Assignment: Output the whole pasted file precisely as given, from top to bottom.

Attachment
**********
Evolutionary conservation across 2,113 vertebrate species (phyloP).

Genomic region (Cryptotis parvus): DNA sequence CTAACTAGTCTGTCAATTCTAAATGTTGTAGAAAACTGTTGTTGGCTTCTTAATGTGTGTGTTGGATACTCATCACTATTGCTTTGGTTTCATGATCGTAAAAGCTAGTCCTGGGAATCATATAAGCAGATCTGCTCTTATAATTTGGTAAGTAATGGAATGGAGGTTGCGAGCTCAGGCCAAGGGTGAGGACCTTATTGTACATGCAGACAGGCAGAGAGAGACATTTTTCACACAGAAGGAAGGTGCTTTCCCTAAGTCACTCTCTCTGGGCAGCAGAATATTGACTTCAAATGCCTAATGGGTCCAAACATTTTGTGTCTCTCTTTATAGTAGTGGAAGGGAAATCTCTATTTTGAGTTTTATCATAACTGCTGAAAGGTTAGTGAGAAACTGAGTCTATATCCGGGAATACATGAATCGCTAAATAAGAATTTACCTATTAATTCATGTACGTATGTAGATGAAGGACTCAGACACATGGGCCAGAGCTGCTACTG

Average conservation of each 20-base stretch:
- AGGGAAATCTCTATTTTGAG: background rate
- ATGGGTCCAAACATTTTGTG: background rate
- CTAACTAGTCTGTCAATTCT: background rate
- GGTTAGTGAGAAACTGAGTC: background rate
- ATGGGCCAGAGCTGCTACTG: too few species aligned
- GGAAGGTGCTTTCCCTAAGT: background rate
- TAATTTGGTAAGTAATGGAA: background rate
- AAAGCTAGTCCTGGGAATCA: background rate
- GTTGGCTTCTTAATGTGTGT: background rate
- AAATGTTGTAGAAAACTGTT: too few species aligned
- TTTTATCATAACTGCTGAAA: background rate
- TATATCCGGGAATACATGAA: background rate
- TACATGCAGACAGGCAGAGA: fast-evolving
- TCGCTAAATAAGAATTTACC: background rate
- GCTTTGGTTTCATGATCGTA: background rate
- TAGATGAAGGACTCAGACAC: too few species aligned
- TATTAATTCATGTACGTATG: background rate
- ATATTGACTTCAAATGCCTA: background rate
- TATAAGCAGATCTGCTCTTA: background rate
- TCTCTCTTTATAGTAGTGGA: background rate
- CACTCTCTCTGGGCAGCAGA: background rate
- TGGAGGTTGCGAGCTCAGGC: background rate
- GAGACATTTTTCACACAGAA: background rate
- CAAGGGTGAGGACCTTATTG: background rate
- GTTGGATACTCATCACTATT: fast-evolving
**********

Evolutionary conservation across 2,113 vertebrate species (phyloP).

Genomic region (Cryptotis parvus): DNA sequence CTAACTAGTCTGTCAATTCTAAATGTTGTAGAAAACTGTTGTTGGCTTCTTAATGTGTGTGTTGGATACTCATCACTATTGCTTTGGTTTCATGATCGTAAAAGCTAGTCCTGGGAATCATATAAGCAGATCTGCTCTTATAATTTGGTAAGTAATGGAATGGAGGTTGCGAGCTCAGGCCAAGGGTGAGGACCTTATTGTACATGCAGACAGGCAGAGAGAGACATTTTTCACACAGAAGGAAGGTGCTTTCCCTAAGTCACTCTCTCTGGGCAGCAGAATATTGACTTCAAATGCCTAATGGGTCCAAACATTTTGTGTCTCTCTTTATAGTAGTGGAAGGGAAATCTCTATTTTGAGTTTTATCATAACTGCTGAAAGGTTAGTGAGAAACTGAGTCTATATCCGGGAATACATGAATCGCTAAATAAGAATTTACCTATTAATTCATGTACGTATGTAGATGAAGGACTCAGACACATGGGCCAGAGCTGCTACTG

Average conservation of each 20-base stretch:
- AGGGAAATCTCTATTTTGAG: background rate
- ATGGGTCCAAACATTTTGTG: background rate
- CTAACTAGTCTGTCAATTCT: background rate
- GGTTAGTGAGAAACTGAGTC: background rate
- ATGGGCCAGAGCTGCTACTG: too few species aligned
- GGAAGGTGCTTTCCCTAAGT: background rate
- TAATTTGGTAAGTAATGGAA: background rate
- AAAGCTAGTCCTGGGAATCA: background rate
- GTTGGCTTCTTAATGTGTGT: background rate
- AAATGTTGTAGAAAACTGTT: too few species aligned
- TTTTATCATAACTGCTGAAA: background rate
- TATATCCGGGAATACATGAA: background rate
- TACATGCAGACAGGCAGAGA: fast-evolving
- TCGCTAAATAAGAATTTACC: background rate
- GCTTTGGTTTCATGATCGTA: background rate
- TAGATGAAGGACTCAGACAC: too few species aligned
- TATTAATTCATGTACGTATG: background rate
- ATATTGACTTCAAATGCCTA: background rate
- TATAAGCAGATCTGCTCTTA: background rate
- TCTCTCTTTATAGTAGTGGA: background rate
- CACTCTCTCTGGGCAGCAGA: background rate
- TGGAGGTTGCGAGCTCAGGC: background rate
- GAGACATTTTTCACACAGAA: background rate
- CAAGGGTGAGGACCTTATTG: background rate
- GTTGGATACTCATCACTATT: fast-evolving